Friday, December 31, 2010

Happy New Year!

Overland Park, KS
Overland Park (Postcard from Home)


I wish everyone a wonderful, inspiring and creative new year, full of amazing, unexpected and beautiful experiences - may they continue into the next.

Thank you all so much for your support, enthusiasm and continuous inspiration.

It is a wonderful world.

I wish you all my very best.

Cheers - with love

Simon X

Thursday, December 30, 2010

Scattered Self Part 3 (Finding Myself On The Road)

Self (with second sight)
Self (with second sight)



Chicago, IL
Self (high & on the edge)



Self (In-Security)
Self (In-Security 1)



Target, KS
Self (as Zombie target)



Moab, UT
Self (with shadow)


Continuing my on-going series of occasional self portraits titled 'Scattered Self' (finding myself on the road), here is a selected, end of the year round up, of a few places I have caught that glimpse.

This series began last year after JPG magazine.com ran a 365 day portrait theme and asked members to make a self portrait every day for a year. I took up this challenge, but unfortunately I only managed to make an average of 1 or 2 images a week. Here are just a few of the images. I will still continue this search for myself - as, when and where ever...

Parts 1 & 2 of this series can be found in earlier posts on this blog here:




Wednesday, December 29, 2010

Remains To Be Seen

Precious Moments Chapel







Jenny, KS








For a while now I have been working on a personal project called 'Never / Together' which I have now recently re-titled 'Remains To Be Seen'. It has involved a direct exploration and an awareness of what photographer Harvey Benge referred to in his wonderful Photo-book 'Vital Signs' as the "I-ness in Other-ness". It is a recognition that when photographing we bring our entire personal histories with us when making pictures and that we see not only with our eyes, but with our minds also.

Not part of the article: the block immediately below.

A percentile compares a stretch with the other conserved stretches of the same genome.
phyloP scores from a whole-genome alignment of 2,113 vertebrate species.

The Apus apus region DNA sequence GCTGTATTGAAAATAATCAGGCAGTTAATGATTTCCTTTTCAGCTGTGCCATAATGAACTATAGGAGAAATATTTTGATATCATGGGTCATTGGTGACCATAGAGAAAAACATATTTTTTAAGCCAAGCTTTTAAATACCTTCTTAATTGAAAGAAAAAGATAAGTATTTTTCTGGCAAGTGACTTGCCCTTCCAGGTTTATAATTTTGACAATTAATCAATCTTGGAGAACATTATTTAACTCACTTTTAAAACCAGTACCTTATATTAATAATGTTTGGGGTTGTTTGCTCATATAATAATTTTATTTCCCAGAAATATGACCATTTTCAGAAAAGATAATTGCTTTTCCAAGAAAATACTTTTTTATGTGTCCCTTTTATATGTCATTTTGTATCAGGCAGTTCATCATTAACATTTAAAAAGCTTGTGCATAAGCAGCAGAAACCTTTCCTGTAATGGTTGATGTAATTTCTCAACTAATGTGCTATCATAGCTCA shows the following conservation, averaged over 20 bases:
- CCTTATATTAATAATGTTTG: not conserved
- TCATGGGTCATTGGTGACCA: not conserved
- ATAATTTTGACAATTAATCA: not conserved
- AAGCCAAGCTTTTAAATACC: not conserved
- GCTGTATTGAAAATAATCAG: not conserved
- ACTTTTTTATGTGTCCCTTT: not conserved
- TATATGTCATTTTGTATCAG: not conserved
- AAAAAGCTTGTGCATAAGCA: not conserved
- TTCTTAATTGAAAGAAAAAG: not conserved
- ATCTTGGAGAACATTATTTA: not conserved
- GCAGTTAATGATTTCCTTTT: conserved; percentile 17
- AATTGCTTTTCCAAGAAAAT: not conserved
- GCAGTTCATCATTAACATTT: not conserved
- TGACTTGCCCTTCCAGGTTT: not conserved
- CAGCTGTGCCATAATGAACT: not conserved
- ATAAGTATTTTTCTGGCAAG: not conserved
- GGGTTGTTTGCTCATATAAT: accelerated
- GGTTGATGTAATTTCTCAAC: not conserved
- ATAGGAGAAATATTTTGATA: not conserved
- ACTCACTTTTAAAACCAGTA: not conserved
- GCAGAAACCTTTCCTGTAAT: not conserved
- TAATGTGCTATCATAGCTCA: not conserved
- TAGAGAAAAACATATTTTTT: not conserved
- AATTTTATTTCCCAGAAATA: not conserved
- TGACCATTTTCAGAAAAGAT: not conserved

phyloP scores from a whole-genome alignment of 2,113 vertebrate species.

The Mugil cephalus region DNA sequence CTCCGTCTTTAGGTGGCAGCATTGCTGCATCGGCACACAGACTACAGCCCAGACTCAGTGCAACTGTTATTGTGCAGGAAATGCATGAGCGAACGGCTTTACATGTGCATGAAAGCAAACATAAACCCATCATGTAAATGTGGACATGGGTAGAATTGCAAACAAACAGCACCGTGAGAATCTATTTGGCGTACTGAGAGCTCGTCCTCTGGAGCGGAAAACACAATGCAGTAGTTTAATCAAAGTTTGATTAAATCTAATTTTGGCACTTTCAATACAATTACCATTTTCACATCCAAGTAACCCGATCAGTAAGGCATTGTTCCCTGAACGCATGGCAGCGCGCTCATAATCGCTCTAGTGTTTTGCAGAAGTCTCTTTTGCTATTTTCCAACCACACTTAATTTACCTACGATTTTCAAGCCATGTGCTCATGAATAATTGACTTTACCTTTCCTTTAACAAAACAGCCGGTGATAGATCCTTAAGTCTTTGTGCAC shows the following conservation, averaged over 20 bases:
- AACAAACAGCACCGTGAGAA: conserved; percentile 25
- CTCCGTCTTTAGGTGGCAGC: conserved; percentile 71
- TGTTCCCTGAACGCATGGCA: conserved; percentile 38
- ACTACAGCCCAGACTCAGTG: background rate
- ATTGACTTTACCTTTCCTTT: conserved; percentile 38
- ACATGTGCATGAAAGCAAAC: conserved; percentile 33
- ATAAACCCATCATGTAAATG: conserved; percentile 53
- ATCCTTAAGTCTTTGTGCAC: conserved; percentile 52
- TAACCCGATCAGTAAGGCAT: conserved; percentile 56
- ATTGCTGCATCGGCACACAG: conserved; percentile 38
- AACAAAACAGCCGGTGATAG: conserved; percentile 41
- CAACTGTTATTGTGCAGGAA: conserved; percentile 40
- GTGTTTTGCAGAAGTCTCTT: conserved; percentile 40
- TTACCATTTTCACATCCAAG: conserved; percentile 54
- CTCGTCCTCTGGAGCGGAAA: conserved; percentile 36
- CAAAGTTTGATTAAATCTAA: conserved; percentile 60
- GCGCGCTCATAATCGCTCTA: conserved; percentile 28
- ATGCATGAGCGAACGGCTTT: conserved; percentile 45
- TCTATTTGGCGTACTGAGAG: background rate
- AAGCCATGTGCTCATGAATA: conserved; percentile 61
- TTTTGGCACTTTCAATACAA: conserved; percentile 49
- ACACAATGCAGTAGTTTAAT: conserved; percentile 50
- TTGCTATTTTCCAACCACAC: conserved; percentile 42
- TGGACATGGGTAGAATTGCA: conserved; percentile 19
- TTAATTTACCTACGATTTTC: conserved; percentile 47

For me this project has been a kind of ghost hunt.

This difficult new series of what are actually psychological landscapes constitutes a search for an understanding of one particular aspect of my own personal photographic vision and some of it's roots.

The images which make up this series are almost now complete and it rests uncomfortably as an incomplete document of psychic markers gathered here in the present, yet separated by 7 years and thousands of miles. My intention is, when finally edited, is to make a book which will both include these images and also a selected scattering of recently discovered poems and personal snapshots, which were brought with me to America and some other documents which were written at the time of the events it explores.


In my memory
Your image
Hangs in my heart
Like a beautiful
And timeless
Oil painting.

It is lit by candles
In a dark room
To which I have
The only key.

My expression
Is drawn
And flickers
In the low light
Of my fond
Recollections.

Yet the shadows
It casts distort
And make strange
Your features.

Sometimes.

A truth all the same
That I dare not describe
For fear of tainting
Your spirit which is
Captured in this portrait,

Which unlike you
Was beautifully
Executed.


More images from this series can be seen in previous posts on this blog or search 'Never / Together' here:



Tuesday, December 21, 2010

Season Greetings from ASA


Kansas City, MO




Kansas City, MO


Season Greetings from Altered States of Agoraphobia.

I wish you all the very best

Cheers

Simon

Monday, December 20, 2010

Overland Park, KS (XI) Central Library
















Continuing my project about Overland Park, where I live, these images were made at the Central Library, located on 87th street and a 5 minute walk from my home. The library is a place I often visit and I almost always seem to make one photograph when I am there. Other images made at this library can be seen in previous Overland Park posts.

Overland Park has been consistently ranked in the top 10 best cities to live in the United States, by CNN/Money magazine. Additionally, the city was ranked one of the ‘best places to raise your kids’ and also ranked 3rd for ‘America’s 10 best places to grow up’. As a photographer this news comes as an inspiration and something of a shock to me and I have decided to explore what it is that gives Overland Park this status.